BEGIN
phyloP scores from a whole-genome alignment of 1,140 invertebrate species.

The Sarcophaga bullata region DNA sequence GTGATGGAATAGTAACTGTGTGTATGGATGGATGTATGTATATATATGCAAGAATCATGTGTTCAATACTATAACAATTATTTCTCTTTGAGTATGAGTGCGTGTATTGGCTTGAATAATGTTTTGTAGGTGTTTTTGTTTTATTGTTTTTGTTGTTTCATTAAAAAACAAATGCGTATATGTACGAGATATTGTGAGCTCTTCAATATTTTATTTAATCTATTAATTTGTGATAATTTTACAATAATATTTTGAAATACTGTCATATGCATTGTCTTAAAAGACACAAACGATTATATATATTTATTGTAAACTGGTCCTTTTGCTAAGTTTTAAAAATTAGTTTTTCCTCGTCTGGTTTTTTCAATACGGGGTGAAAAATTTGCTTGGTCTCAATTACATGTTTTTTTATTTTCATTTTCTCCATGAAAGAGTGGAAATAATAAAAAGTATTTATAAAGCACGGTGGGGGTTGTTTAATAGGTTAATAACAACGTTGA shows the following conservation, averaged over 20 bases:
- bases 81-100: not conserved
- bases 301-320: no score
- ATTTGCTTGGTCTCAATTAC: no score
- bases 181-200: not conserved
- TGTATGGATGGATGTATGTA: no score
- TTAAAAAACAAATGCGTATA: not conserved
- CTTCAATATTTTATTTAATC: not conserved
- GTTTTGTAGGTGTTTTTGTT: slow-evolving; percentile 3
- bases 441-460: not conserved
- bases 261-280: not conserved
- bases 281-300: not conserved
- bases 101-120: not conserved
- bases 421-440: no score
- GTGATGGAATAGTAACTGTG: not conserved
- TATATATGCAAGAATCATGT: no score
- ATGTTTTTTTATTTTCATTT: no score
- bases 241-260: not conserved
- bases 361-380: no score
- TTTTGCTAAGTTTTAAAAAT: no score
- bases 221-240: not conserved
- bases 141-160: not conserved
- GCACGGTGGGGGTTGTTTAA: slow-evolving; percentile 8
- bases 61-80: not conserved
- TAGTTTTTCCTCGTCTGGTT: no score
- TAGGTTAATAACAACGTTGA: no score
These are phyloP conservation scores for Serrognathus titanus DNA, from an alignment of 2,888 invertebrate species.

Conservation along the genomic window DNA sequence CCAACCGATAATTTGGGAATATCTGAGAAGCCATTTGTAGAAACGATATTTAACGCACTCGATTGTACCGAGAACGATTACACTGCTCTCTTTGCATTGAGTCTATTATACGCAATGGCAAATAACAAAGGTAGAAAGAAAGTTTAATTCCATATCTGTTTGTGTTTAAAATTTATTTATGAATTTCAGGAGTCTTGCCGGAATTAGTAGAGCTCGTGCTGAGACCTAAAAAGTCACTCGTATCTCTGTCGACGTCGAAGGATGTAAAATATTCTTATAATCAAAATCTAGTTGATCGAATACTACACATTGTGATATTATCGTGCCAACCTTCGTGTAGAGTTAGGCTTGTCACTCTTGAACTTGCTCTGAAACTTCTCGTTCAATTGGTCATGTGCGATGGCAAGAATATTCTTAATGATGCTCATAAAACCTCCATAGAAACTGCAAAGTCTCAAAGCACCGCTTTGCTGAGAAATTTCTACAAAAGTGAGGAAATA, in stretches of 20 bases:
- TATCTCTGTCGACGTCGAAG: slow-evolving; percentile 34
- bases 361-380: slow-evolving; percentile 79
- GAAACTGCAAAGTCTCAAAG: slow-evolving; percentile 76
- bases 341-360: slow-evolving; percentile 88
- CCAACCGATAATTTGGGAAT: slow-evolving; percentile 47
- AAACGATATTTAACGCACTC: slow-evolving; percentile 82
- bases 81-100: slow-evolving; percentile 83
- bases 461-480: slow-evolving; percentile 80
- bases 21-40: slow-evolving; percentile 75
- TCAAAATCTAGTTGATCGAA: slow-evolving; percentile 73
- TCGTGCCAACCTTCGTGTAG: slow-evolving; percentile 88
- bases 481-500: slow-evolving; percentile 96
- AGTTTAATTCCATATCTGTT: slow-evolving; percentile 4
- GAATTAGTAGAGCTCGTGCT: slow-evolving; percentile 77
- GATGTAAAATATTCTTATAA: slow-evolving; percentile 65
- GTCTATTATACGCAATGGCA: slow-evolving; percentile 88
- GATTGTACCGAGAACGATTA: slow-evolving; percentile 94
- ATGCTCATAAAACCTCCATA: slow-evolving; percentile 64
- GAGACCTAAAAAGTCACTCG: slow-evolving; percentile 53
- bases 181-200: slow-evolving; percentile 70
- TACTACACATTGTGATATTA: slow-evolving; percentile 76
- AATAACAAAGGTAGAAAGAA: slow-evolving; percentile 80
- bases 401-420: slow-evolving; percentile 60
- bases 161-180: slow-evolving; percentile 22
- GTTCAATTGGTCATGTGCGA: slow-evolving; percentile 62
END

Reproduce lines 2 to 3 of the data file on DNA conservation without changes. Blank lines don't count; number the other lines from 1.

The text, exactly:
The Sarcophaga bullata region DNA sequence GTGATGGAATAGTAACTGTGTGTATGGATGGATGTATGTATATATATGCAAGAATCATGTGTTCAATACTATAACAATTATTTCTCTTTGAGTATGAGTGCGTGTATTGGCTTGAATAATGTTTTGTAGGTGTTTTTGTTTTATTGTTTTTGTTGTTTCATTAAAAAACAAATGCGTATATGTACGAGATATTGTGAGCTCTTCAATATTTTATTTAATCTATTAATTTGTGATAATTTTACAATAATATTTTGAAATACTGTCATATGCATTGTCTTAAAAGACACAAACGATTATATATATTTATTGTAAACTGGTCCTTTTGCTAAGTTTTAAAAATTAGTTTTTCCTCGTCTGGTTTTTTCAATACGGGGTGAAAAATTTGCTTGGTCTCAATTACATGTTTTTTTATTTTCATTTTCTCCATGAAAGAGTGGAAATAATAAAAAGTATTTATAAAGCACGGTGGGGGTTGTTTAATAGGTTAATAACAACGTTGA shows the following conservation, averaged over 20 bases:
- bases 81-100: not conserved